fell 32 stories <on to> a side walk

fh3579

Senior Member
Chinese
The following sentence is cited from a textbook for English learners:
Of the 115 cats studied, 90 percent survived, including one cat that fell 32 stories on to a side walk and suffered only mild chest injury and a chipped tooth.
Do you think "on to" should be "onto"?
 
  • entangledbank

    Senior Member
    English - South-East England
    There used to be a peculiar BrE publishing convention where 'on to' was always used, regardless of its meaning, and 'onto' was considered an Americanism. I hope those days are over now, but you still see 'on to' sometimes where 'onto' is natural. We were quite rational about 'into'.
     

    fh3579

    Senior Member
    Chinese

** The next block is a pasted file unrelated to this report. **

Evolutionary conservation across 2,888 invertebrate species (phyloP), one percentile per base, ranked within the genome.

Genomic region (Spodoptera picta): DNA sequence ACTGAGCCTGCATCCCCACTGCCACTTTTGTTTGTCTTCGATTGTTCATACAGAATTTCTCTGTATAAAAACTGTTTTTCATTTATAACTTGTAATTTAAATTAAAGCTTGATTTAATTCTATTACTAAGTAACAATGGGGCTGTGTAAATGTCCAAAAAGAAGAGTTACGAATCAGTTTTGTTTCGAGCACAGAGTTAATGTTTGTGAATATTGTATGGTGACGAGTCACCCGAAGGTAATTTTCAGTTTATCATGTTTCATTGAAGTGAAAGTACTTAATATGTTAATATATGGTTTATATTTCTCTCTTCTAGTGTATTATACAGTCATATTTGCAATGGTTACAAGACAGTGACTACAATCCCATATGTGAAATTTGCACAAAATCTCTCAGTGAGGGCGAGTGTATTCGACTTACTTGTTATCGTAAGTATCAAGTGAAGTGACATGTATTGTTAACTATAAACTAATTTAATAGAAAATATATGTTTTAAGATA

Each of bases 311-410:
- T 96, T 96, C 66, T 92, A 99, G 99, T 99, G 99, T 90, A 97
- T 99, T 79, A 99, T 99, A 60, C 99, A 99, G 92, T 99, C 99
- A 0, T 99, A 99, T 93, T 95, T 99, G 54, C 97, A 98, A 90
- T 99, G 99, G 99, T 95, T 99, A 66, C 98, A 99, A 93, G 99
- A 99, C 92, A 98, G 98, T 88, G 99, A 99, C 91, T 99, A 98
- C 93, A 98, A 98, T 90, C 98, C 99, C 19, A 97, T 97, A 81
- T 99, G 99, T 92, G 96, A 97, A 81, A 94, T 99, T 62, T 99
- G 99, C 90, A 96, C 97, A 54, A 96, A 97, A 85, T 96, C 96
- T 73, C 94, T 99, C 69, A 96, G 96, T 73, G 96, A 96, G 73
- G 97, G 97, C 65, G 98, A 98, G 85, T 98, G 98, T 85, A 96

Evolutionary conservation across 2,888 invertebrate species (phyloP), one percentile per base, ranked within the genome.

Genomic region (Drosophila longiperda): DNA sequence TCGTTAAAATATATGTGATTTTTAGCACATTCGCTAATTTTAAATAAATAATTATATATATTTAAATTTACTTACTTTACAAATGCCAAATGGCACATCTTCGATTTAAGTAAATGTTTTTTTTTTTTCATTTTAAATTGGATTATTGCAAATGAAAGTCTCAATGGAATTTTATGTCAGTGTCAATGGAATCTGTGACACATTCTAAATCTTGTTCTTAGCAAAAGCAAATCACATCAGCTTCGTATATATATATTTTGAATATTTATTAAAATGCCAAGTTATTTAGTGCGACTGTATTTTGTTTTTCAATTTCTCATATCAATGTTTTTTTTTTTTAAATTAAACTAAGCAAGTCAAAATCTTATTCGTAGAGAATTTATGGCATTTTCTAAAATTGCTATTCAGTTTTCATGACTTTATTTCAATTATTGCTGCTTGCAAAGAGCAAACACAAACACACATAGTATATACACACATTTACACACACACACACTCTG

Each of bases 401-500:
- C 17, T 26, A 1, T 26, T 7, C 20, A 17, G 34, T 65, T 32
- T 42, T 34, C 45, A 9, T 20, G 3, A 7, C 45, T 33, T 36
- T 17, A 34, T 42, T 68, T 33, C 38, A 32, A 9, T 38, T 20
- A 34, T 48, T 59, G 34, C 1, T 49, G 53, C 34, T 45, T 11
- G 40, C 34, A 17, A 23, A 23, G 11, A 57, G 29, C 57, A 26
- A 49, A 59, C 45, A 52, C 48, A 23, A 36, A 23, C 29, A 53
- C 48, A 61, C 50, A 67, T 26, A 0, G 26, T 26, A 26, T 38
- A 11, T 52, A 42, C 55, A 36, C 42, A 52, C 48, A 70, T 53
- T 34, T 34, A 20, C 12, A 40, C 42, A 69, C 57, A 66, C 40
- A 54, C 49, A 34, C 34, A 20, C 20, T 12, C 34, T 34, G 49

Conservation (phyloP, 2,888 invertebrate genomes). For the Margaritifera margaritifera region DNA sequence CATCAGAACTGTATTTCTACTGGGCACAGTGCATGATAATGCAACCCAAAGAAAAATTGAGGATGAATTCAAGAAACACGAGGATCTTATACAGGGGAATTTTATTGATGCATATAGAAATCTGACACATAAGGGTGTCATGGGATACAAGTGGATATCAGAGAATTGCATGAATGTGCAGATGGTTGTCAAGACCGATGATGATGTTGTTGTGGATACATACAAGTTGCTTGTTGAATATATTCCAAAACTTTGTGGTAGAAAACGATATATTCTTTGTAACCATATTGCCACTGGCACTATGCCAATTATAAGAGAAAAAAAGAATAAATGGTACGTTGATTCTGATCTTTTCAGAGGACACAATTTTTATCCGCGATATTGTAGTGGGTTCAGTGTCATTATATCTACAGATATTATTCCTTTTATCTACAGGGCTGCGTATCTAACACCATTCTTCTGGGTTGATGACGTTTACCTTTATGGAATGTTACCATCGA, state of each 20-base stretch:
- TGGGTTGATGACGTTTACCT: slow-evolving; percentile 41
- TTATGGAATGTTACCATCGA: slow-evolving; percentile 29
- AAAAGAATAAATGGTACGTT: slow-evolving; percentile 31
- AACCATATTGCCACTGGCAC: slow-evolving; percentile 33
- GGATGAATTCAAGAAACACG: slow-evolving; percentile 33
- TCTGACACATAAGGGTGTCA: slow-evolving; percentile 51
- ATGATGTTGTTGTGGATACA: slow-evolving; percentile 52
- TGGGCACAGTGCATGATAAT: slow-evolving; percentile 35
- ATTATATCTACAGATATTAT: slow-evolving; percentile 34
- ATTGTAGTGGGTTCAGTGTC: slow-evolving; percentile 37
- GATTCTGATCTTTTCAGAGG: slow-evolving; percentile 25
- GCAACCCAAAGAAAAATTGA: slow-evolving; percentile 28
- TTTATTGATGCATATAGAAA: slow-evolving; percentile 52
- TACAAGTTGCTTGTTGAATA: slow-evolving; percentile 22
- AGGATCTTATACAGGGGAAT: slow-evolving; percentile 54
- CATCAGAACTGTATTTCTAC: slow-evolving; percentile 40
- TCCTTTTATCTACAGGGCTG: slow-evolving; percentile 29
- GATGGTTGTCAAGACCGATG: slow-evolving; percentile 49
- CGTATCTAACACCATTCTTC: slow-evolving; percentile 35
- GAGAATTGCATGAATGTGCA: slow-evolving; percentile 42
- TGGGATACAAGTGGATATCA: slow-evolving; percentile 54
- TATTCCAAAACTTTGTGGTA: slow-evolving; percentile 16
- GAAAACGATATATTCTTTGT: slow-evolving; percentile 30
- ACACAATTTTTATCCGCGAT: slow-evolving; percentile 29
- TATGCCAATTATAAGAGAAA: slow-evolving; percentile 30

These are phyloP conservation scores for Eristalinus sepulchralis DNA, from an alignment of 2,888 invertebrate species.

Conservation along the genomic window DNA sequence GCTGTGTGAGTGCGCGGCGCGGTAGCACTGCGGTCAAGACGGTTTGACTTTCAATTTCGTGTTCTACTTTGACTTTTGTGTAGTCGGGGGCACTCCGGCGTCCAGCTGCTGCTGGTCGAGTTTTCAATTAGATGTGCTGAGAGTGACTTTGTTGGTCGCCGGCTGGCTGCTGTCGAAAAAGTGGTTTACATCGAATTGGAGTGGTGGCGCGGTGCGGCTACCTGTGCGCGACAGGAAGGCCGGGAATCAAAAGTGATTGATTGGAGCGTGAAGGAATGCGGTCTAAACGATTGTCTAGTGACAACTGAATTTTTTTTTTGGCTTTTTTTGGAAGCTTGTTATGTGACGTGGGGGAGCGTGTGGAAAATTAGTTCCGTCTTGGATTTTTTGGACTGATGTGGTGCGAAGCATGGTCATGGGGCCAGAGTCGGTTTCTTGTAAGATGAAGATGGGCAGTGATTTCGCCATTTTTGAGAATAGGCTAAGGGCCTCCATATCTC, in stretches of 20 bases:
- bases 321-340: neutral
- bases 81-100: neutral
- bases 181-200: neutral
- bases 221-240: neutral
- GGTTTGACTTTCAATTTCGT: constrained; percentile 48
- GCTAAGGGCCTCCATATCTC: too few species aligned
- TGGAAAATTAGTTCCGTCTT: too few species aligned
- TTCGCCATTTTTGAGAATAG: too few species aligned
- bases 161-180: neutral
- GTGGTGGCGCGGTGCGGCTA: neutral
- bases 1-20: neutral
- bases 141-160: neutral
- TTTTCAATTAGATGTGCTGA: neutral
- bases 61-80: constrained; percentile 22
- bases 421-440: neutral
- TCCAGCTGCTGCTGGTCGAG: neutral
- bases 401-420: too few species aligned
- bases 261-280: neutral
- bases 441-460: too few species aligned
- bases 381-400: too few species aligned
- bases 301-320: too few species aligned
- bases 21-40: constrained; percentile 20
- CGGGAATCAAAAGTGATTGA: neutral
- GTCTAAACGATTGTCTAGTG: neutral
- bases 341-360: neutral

Thanks entangledbank and Copyright.
    To entangledbank:We were quite rational about 'into'. What does this mean? Does it mean "into" are hardly seen in seperate form, "in to".
     

    Packard

    Senior Member
    USA, English
    I would use "onto." And "sidewalk." And "a minor chest injury."
    I agree.

    I also would use "onto" but would not correct anyone who wrote "on to". But "sidewalk" in my opinion always has to be one word if you are talking about the concrete walkway we walk on. A "side walk" for me would be a walk off the beaten path.
     
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